Improving Teacher's Work Experience with Classroom Soundproofing Materials

Teacher Appreciation Week classroom sound solutions

 

In honor of Teacher Appreciation Week, we wanted to take the time to acknowledge the dedicated and impactful champions of our nation’s education.

 

 

Education is a foundational necessity to human growth and success. With so much on the line, educators and educational leaders are constantly trying to develop and employ new and effective ways of teaching and promoting academic success.

 

 

As sound solution experts, we’re particularly focused on classroom acoustics. It’s imperative that educators are able to convey their lessons in an environment that students of all ages are capable of hearing, focusing, and retaining information.

 

 

 

 

The sound quality in classrooms, lecture halls, and auditoriums matter.

 

 

 

 

In late 2014, the Wall Street Journal shared the results of a study that tested the effects of classroom soundproofing materials on students’ learning and understanding. The study, performed by Applied Acoustics, found that a classroom with effective, high-quality soundproofing, sound-absorbing materials will see positive changes in student learning.

 

     • 86% of students said they heard the teacher more clearly

     • 66% of students said it was easier to concentrate on lessons

 

 

Overall, this study shows the positive changes acoustic tiles make in regards to echo, reverberation, and speech intelligibility. What it also does is bridge the gap between the effects of acoustic panels for classrooms on students and what they mean for teachers.1

 

 

A powerful 2012 survey conducted by the Danish National Research Centre for the Working Environment showed 23% of teachers working in schools with poor acoustics were considering leaving their jobs. The most commonly cited reason is the additional stress caused by excessive noise and reverberation in the classroom.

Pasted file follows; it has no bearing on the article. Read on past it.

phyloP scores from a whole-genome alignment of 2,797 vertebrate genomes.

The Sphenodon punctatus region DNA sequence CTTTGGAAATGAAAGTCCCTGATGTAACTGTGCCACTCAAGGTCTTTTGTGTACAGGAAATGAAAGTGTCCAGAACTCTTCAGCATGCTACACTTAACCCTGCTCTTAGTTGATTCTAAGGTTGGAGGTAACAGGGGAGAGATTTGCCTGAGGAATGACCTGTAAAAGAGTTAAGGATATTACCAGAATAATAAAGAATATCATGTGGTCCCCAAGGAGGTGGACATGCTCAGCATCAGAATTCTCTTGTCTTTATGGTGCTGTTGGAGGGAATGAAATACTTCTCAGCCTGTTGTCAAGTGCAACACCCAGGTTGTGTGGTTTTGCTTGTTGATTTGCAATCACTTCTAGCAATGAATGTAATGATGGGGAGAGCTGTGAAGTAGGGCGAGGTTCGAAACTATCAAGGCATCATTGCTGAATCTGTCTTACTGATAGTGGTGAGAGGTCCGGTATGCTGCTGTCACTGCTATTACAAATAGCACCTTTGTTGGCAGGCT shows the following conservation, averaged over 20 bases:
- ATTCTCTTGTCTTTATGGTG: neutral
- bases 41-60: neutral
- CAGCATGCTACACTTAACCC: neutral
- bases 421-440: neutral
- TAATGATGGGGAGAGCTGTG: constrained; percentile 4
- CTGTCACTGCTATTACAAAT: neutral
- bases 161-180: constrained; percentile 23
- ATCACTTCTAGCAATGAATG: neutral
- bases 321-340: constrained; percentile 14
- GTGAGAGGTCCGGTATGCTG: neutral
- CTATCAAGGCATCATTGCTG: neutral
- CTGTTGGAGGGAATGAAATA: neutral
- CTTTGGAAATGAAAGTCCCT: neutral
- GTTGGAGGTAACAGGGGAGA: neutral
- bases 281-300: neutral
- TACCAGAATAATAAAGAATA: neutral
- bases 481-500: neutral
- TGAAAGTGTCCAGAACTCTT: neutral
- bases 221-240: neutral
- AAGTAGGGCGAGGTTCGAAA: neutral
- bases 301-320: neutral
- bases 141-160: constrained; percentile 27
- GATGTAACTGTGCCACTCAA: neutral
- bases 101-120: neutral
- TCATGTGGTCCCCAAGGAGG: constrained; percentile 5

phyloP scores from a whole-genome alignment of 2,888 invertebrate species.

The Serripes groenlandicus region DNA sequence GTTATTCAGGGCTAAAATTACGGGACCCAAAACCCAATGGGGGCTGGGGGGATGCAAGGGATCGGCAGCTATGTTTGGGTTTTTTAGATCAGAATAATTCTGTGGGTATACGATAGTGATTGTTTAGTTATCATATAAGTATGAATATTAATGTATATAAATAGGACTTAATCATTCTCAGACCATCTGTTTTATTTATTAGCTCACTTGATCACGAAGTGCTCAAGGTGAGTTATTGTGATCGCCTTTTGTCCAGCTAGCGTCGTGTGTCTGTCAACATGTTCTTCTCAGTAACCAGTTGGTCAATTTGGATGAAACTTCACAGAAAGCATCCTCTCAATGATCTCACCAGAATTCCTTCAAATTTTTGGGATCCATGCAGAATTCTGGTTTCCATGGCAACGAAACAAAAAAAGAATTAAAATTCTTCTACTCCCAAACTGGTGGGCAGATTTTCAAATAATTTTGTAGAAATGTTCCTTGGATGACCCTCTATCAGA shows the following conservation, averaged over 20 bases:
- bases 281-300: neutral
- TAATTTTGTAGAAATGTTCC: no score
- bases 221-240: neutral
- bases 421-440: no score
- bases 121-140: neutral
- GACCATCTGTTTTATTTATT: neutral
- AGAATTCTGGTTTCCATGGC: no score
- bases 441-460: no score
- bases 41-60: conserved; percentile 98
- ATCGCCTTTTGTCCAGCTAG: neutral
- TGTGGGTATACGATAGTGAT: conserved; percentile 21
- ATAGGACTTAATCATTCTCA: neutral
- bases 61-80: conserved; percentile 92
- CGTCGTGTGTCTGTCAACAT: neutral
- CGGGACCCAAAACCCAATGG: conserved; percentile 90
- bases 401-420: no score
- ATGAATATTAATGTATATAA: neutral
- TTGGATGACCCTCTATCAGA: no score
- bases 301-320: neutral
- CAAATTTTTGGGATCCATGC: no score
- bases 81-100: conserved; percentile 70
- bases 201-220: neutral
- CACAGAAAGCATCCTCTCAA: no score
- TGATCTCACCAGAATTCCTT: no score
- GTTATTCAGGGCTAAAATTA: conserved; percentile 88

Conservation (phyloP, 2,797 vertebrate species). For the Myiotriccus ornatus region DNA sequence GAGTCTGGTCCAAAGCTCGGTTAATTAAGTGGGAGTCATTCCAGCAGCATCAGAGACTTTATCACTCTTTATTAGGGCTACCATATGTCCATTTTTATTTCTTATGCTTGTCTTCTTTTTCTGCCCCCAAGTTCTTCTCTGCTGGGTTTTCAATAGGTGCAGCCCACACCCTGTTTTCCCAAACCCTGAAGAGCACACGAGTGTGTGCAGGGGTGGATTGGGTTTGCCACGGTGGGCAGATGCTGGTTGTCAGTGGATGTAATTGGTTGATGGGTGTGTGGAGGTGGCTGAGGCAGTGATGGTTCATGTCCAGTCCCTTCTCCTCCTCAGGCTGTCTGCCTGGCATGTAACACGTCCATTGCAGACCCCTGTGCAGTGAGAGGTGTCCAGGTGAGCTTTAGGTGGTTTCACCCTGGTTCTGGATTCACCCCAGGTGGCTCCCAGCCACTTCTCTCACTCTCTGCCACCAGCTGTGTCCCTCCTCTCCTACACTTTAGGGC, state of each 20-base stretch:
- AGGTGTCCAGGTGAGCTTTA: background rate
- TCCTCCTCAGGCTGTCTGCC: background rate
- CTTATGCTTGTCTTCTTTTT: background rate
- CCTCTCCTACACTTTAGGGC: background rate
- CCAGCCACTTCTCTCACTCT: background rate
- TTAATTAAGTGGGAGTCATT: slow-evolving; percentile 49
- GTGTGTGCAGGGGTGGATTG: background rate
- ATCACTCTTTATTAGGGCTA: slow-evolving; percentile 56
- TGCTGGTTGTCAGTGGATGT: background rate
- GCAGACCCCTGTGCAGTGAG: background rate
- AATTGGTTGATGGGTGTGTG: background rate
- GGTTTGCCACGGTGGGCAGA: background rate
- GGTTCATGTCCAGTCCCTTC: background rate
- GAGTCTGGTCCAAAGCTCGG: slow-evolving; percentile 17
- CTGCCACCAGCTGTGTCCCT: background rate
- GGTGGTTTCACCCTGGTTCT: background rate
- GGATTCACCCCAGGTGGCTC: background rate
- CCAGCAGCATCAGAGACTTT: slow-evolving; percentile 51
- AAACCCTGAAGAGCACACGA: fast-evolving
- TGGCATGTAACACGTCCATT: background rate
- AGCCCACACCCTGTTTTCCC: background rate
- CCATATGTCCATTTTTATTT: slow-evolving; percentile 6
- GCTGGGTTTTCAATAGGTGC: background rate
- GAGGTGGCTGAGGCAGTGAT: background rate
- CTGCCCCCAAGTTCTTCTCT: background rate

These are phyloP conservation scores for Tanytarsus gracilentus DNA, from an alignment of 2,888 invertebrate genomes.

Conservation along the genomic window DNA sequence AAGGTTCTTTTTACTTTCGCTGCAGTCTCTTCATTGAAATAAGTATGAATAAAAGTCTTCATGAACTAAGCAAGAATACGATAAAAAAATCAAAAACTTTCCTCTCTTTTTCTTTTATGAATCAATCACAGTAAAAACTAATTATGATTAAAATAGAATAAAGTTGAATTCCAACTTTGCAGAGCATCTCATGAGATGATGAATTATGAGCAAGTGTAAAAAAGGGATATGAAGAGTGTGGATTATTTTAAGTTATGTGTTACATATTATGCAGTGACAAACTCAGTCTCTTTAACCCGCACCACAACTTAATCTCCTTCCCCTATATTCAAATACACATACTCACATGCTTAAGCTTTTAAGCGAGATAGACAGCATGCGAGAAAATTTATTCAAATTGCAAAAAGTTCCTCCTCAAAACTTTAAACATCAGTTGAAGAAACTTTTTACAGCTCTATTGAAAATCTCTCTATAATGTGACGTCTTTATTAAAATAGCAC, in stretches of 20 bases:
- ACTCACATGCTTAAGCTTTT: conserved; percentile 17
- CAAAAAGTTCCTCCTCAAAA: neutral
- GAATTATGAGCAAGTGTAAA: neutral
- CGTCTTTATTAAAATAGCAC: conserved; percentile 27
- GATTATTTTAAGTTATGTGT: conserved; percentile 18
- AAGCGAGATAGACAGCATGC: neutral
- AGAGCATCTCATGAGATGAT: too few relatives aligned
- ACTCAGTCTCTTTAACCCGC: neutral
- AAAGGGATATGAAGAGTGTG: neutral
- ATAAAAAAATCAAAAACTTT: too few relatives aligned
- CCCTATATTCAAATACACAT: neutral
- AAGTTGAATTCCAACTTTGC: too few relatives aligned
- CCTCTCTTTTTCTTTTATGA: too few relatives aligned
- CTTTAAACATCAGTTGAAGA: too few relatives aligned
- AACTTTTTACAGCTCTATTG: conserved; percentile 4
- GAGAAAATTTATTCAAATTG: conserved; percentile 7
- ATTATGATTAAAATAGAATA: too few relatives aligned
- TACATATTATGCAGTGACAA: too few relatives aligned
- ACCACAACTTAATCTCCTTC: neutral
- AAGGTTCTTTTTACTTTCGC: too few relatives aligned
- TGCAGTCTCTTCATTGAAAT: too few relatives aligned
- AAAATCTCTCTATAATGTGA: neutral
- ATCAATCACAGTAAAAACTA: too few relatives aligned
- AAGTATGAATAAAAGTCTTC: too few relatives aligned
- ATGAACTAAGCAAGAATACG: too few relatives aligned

Additionally, teachers found themselves continuously straining their voices to be heard over the high noise volumes. Because of this, teachers would experience long- and short-term voice issues, such as hoarseness and lower vocal ranges. By simply including acoustic treatments into the design and layout of classrooms, schools can show the responsibility they take over their employee’s health and safety and student learning.2

 

 

 

 

Acoustic panels for classrooms are designed to absorb the noise bouncing off hard surfaces like desks and chalkboards. This reduces both the sound pressure in the classroom and the volume at which a teacher must speak at in order to be heard. This creates a more cognitive classroom for students and a less stressful work environment for educators.

 

 

 

 

 

 

Every noise issue is different. Audimute Acoustic Panels offers a range of classroom soundproofing materials in:

 

     • Customizable sizes

     • Geometric shapes

     • Various finishes, including image, fabric, and paint coatings to provide unique acoustic treatments for every application

 

 

 

We construct our panels from our signature eco-C-tex™ recycled material, the greenest sound absorption product on the market and safest alternative to competitor’s fiberglass fillers. Our panels are NRC rated for sound absorption capabilities and Class A fire rated for safety in commercial spaces.

 

 

 

We understand the positive change acoustic solution materials bring to a classroom.

 

 

Our Acoustic Specialists are here to answer any questions and offer personalized advice for your school or classroom today. Give us a call at (866)505-MUTE or fill out our free room analysis form and check out our FAQ post on How To Control Classroom Noise.

 

 

From all of us at Audimute Acoustic Panels, thank you for all of your hard work at educating the minds of the future.

 

 

 

 

Resources:

 

1 The Wall Street Journal. “Boosting Students’ Learning With Soundproofing.” Accessed April 26, 2016. http://www.wsj.com/articles/boosting-students-learning-with-soundproofing-1418061926.

 

2 Nielsen, Mathias Hedegaard. ScienceNordic. “Poor classroom acoustics drive teachers away.” Accessed April 26, 2016. http://sciencenordic.com/poor-classroom-acoustics-drive-teachers-away.